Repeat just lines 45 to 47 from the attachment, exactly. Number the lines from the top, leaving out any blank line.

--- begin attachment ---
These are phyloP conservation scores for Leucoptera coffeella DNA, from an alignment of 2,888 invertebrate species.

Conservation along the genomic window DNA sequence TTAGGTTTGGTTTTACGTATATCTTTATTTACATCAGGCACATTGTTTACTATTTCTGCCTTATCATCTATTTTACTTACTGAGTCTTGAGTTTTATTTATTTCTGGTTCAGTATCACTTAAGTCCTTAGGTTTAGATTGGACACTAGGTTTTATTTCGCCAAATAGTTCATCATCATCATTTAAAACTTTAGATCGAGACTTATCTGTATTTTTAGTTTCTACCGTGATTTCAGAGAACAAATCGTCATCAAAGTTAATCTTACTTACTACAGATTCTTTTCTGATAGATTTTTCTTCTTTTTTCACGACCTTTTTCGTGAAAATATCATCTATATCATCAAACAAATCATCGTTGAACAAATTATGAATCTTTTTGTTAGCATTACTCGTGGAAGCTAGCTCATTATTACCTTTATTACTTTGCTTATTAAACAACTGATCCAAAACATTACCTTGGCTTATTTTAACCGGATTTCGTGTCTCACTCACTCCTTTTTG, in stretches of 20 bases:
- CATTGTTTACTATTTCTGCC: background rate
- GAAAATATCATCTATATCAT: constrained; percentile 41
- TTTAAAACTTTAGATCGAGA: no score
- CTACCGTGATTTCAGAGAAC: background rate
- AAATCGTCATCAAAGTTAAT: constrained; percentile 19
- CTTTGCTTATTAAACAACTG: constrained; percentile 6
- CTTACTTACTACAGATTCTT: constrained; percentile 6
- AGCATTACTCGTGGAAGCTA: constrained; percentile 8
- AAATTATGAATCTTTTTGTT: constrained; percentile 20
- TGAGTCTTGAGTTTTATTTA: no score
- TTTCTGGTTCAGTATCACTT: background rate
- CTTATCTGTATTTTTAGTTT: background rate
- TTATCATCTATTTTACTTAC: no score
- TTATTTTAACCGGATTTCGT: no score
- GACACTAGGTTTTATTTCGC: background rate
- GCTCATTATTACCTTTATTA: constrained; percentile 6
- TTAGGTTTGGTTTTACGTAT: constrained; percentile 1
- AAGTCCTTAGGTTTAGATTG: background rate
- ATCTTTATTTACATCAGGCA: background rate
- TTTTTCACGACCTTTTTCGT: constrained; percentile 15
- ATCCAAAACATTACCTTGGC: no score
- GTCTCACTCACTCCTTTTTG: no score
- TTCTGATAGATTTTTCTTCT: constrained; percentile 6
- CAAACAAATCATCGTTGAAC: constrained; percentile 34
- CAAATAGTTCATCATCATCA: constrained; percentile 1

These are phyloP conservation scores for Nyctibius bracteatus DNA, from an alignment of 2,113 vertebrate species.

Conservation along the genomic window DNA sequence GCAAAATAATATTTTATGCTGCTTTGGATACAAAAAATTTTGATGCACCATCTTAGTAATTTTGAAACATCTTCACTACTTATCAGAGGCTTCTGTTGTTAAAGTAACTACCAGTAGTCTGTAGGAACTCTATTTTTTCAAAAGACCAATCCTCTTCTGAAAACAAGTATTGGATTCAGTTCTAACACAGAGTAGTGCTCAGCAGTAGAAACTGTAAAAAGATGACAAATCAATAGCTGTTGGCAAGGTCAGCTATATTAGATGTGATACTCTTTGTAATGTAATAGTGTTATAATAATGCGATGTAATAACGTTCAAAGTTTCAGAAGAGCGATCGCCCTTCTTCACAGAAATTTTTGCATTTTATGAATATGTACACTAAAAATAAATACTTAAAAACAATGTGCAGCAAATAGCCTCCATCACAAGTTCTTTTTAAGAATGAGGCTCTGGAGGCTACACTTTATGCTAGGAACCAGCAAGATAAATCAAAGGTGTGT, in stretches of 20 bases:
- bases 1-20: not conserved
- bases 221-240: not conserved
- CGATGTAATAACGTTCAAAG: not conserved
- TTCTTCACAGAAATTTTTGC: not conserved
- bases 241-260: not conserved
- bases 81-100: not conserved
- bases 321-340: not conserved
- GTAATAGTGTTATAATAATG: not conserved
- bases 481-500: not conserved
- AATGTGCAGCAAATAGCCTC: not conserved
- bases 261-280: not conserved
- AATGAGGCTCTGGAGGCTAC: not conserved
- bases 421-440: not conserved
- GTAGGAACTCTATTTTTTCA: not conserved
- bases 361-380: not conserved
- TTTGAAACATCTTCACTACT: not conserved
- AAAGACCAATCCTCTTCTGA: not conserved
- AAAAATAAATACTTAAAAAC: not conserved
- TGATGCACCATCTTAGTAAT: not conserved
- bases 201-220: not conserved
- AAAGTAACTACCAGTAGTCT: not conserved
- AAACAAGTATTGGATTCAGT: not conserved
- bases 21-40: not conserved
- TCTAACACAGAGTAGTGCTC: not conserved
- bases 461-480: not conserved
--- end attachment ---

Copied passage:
- TTTGAAACATCTTCACTACT: not conserved
- AAAGACCAATCCTCTTCTGA: not conserved
- AAAAATAAATACTTAAAAAC: not conserved